The people of St Luke are entering into a new time of transition. My wife, the Rev. Katherine Marshall and I are taking a new call to serve as co-pastors of First Lutheran Church of Palo Alto, to begin in late June. So this will be my last time writing as the pastor of St Luke! What to say? Make some suggestions for your future? Apologies? Just now I was preparing for my sermon Sunday and read what Paul says to the Christians in Ephesus: “I have heard of your faith in the Lord Jesus and your love towards all the holy ones, so I don’t cease giving thanks for you as I remember you in my prayers.” I like that. I’ve lived with your faith and your love, and I have been blessed!
So, now, a prayer of thanksgiving to God for the people and ministry of St Luke.
I thank God that I got to meet you! You flew me down from Washington State to meet with your call committee: Judy Platts, Lisa Curtis, David Schilder, Mindy Melnik, Mary Ann Hausner, Brian Jessen. With the help of your interim pastor, Rev. Elizabeth Steele, you had been getting through a time of congregational conflict. There was new energy at St Luke. The call committee said that you wanted to see “redevelopment” as a congregation, and not just because you wanted to survive as a congregation. You sensed a purpose for survival: God needed your gifts for mission.
You called me to be your pastor, and we had some further conversations. Church consultant Dr. Jim Pence facilitated your work in crafting a mission statement: “We are a Christian community extending God’s love and compassion, welcoming all to share the joy of faith in Jesus Christ.” I don’t know how long this statement will be helpful. But I do give thanks for that experience of diverse people spending all day together in one room, listening, arguing, laughing their way into an experience of deep clarity and unity. You were “sharing the joy of faith in Jesus Christ!” I give thanks for the profound ways you have lived into the mission you identified.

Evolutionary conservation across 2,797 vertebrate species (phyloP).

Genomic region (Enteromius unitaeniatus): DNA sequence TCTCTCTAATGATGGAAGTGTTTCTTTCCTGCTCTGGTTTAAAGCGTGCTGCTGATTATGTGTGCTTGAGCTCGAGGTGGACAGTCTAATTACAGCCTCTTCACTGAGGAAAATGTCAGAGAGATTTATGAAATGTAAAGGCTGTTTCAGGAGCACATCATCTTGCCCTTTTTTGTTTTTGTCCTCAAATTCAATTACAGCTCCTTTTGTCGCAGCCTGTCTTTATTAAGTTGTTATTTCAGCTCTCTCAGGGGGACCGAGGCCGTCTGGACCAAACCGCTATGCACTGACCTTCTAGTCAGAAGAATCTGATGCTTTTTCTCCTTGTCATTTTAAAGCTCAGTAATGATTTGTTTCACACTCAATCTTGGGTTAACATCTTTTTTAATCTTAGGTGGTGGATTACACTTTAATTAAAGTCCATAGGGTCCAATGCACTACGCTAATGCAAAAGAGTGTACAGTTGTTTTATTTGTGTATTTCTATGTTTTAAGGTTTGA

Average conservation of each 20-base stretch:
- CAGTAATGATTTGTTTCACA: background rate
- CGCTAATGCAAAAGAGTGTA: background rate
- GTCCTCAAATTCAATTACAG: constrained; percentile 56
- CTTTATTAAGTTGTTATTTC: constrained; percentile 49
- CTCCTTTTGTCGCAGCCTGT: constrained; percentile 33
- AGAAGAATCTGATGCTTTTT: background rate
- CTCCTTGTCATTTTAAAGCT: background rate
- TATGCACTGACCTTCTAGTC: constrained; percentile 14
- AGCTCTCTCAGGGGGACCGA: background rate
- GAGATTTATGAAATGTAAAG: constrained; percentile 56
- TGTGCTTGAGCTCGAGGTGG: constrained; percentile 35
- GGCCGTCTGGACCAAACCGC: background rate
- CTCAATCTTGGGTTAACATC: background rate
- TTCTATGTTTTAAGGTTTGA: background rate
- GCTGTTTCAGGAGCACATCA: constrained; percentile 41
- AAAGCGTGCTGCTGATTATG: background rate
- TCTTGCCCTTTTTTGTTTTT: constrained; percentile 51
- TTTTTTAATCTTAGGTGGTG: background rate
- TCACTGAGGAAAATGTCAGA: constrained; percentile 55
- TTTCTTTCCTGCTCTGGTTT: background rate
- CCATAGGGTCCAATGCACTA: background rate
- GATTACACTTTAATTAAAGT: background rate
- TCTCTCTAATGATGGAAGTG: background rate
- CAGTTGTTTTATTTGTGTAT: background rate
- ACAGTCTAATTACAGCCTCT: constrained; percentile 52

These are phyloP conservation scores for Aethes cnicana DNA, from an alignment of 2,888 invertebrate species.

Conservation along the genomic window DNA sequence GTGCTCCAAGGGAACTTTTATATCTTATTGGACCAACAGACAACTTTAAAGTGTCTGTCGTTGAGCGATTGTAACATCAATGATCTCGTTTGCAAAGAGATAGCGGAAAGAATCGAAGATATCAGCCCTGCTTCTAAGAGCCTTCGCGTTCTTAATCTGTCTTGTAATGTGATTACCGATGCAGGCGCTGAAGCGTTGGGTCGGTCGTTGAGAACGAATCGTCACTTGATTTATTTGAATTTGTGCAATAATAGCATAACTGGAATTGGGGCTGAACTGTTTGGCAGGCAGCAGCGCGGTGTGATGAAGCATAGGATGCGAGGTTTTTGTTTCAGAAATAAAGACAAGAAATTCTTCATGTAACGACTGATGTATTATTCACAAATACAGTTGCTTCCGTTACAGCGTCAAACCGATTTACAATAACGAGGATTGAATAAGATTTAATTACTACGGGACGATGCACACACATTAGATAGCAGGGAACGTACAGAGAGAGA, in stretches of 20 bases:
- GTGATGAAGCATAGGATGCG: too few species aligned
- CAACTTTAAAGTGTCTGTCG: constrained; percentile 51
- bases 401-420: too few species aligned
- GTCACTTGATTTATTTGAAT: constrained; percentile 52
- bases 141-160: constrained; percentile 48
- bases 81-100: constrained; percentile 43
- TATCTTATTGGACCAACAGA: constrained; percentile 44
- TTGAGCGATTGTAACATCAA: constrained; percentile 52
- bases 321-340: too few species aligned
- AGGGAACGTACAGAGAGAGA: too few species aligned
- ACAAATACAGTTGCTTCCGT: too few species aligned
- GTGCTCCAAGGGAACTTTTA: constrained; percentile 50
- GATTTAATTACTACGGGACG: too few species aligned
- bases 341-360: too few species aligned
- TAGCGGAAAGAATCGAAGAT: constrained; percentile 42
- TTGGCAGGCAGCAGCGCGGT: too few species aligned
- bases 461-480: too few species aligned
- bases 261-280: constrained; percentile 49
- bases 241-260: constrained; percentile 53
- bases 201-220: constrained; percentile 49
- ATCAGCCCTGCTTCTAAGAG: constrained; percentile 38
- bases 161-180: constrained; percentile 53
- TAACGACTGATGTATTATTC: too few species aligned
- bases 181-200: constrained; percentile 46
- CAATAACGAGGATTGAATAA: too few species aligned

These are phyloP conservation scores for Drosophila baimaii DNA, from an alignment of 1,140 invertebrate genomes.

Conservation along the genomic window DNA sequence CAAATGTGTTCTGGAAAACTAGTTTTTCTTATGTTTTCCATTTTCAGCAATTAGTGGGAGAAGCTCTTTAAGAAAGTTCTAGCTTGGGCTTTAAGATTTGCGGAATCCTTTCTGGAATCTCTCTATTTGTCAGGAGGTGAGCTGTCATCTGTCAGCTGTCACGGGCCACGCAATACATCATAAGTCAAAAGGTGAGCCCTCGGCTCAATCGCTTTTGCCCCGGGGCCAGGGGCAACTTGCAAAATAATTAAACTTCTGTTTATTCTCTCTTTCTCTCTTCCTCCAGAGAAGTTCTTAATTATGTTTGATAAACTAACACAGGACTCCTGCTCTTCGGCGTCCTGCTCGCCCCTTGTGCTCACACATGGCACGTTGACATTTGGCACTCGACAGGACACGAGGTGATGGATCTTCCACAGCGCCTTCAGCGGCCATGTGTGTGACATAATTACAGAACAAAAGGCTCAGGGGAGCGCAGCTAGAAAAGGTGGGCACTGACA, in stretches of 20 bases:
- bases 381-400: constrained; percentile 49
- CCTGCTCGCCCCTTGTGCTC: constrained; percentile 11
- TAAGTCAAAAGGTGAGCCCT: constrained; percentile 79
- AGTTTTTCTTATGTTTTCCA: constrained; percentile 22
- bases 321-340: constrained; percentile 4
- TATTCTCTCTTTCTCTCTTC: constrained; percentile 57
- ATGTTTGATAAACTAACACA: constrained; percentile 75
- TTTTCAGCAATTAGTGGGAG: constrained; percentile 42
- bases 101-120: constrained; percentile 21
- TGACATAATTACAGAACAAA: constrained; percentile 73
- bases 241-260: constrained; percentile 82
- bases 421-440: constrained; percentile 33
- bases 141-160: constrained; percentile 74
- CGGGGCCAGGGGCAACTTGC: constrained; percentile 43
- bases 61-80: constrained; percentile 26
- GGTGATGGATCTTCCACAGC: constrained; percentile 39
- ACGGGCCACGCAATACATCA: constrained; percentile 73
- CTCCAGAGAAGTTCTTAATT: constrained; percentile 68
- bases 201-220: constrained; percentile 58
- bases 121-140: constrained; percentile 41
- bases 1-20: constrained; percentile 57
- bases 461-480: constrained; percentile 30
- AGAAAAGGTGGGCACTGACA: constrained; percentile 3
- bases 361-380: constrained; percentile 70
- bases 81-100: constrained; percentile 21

Aftewards, we kept talking and praying and sharing. Now what? Some conversations went on for hours, and we didn’t seem to get anywhere. Sometimes there was sudden inspiration for new ministries of faith, compassion and welcome. When the recession hit, creative energy surged and you provided free resume, legal and other counselling. You became a leading supporter of our local food pantry through joyful concerts, whether bluegrass or celtic. There was a new ministry of free lunch to the homeless in Van Nuys, bible studies and lectures on art history.
We tried things that didn’t always work as we hoped but still opened new doors. We took out the front pews so people at the 10:45 service could sit facing each other in chairs. It didn’t catch on so well. But we were finding a new sense of community. We shared personal thanksgivings at the communion table. Later on, in a different way, we found new community in a combined worship experience. I give thanks for the ways you welcome one another with your gifts, needs, ideas and life stories.
One important conversation led us to write a statement of welcome: “Our welcome and Jesus’ commandment to “love one another” extends to neighbors of diverse racial or ethnic background, physical and emotional needs, sexual orientation, and gender identity. We affirm with the Apostle Paul that in Christ “there is neither Jew nor Greek, there is neither slave nor free, there is neither male nor female.”(Galatians 3:28) Christ has made us one.” You expressed “being made one” by voting almost unanimously (one vote away) to live by this statement, becoming a Reconciling in Christ congregation. It’s not just about good intentions. I have seen you extend and receive forgiveness, patience in love, joy in the lovely people who come your way – whether that be a person who is gay, a Korean Christian, someone who is differently-abled or a Persian young adult.
“I never cease giving thanks for you,” says Paul. Of course, the Christians in Ephesus did have their issues! Maybe I paint a rosy picture of life at St Luke. There have been struggles all along the way, and there will be more ahead. But I like how, for Paul, the gift of God for us to recognize isn’t just the faith or love that gets us through. The people are themselves God’s gifts.
An important experience for me, early on, was just growing to really like you as you were and are. (Yes – like: as – I believe – my favorite openly gay Catholic theologian, James Alison, has said, the word “love” as its used today sometimes means a begrudging “wish you well, but please keep your distance.”) Maybe if I was less happy with who you already were, I would have insisted that you make more dramatic changes quickly? But it seemed like our experiences of mutual respect and shared joy bore fruit that has been wonderful to savor. I think of powerful moments in worship: standing outside on Palm Sunday with the brass playing, or at the Easter Vigil with everyone singing “this little light of mine” to welcome some newly baptized person – moments when I said to myself: “This is just great!” I do not cease to give thanks for you as I remember you in my prayers. I pray that the God of our Lord Jesus Christ, the Father of glory, may give you a spirit of wisdom and revelation as you come to know him, so that, with the eyes of your heart enlightened, you may know what is the hope to which he has called you, what are the riches of his glorious inheritance among the saints, and what is the immeasurable greatness of his power for us who believe.” – from Ephesians 1